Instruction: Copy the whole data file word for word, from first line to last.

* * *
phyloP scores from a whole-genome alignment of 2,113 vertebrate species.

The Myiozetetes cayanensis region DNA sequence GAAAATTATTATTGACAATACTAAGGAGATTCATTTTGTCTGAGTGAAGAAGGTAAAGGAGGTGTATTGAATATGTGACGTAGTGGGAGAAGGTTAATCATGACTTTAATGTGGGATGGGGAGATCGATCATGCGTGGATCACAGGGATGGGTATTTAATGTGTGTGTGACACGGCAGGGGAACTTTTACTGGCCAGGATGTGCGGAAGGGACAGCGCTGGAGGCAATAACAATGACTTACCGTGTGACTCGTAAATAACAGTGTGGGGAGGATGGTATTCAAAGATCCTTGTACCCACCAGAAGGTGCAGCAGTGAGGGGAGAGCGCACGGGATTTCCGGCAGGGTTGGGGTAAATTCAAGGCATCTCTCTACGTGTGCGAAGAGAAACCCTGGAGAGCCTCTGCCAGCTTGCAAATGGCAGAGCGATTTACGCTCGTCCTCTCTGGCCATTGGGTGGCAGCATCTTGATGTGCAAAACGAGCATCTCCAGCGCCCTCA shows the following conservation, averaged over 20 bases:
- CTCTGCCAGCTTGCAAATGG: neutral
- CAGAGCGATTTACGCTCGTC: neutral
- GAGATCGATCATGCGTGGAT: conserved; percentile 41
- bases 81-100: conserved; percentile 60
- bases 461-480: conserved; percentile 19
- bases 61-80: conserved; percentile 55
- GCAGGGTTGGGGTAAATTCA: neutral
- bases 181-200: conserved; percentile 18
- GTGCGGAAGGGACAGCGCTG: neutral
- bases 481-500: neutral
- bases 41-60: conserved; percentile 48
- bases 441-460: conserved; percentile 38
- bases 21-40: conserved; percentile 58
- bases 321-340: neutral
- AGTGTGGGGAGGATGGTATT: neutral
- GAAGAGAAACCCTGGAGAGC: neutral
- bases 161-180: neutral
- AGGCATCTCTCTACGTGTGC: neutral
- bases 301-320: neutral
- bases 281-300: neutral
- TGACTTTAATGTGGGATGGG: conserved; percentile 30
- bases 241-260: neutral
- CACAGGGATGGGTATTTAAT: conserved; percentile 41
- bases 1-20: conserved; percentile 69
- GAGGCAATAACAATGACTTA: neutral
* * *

phyloP scores from a whole-genome alignment of 2,113 vertebrate species.

The Myiozetetes cayanensis region DNA sequence GAAAATTATTATTGACAATACTAAGGAGATTCATTTTGTCTGAGTGAAGAAGGTAAAGGAGGTGTATTGAATATGTGACGTAGTGGGAGAAGGTTAATCATGACTTTAATGTGGGATGGGGAGATCGATCATGCGTGGATCACAGGGATGGGTATTTAATGTGTGTGTGACACGGCAGGGGAACTTTTACTGGCCAGGATGTGCGGAAGGGACAGCGCTGGAGGCAATAACAATGACTTACCGTGTGACTCGTAAATAACAGTGTGGGGAGGATGGTATTCAAAGATCCTTGTACCCACCAGAAGGTGCAGCAGTGAGGGGAGAGCGCACGGGATTTCCGGCAGGGTTGGGGTAAATTCAAGGCATCTCTCTACGTGTGCGAAGAGAAACCCTGGAGAGCCTCTGCCAGCTTGCAAATGGCAGAGCGATTTACGCTCGTCCTCTCTGGCCATTGGGTGGCAGCATCTTGATGTGCAAAACGAGCATCTCCAGCGCCCTCA shows the following conservation, averaged over 20 bases:
- CTCTGCCAGCTTGCAAATGG: neutral
- CAGAGCGATTTACGCTCGTC: neutral
- GAGATCGATCATGCGTGGAT: conserved; percentile 41
- bases 81-100: conserved; percentile 60
- bases 461-480: conserved; percentile 19
- bases 61-80: conserved; percentile 55
- GCAGGGTTGGGGTAAATTCA: neutral
- bases 181-200: conserved; percentile 18
- GTGCGGAAGGGACAGCGCTG: neutral
- bases 481-500: neutral
- bases 41-60: conserved; percentile 48
- bases 441-460: conserved; percentile 38
- bases 21-40: conserved; percentile 58
- bases 321-340: neutral
- AGTGTGGGGAGGATGGTATT: neutral
- GAAGAGAAACCCTGGAGAGC: neutral
- bases 161-180: neutral
- AGGCATCTCTCTACGTGTGC: neutral
- bases 301-320: neutral
- bases 281-300: neutral
- TGACTTTAATGTGGGATGGG: conserved; percentile 30
- bases 241-260: neutral
- CACAGGGATGGGTATTTAAT: conserved; percentile 41
- bases 1-20: conserved; percentile 69
- GAGGCAATAACAATGACTTA: neutral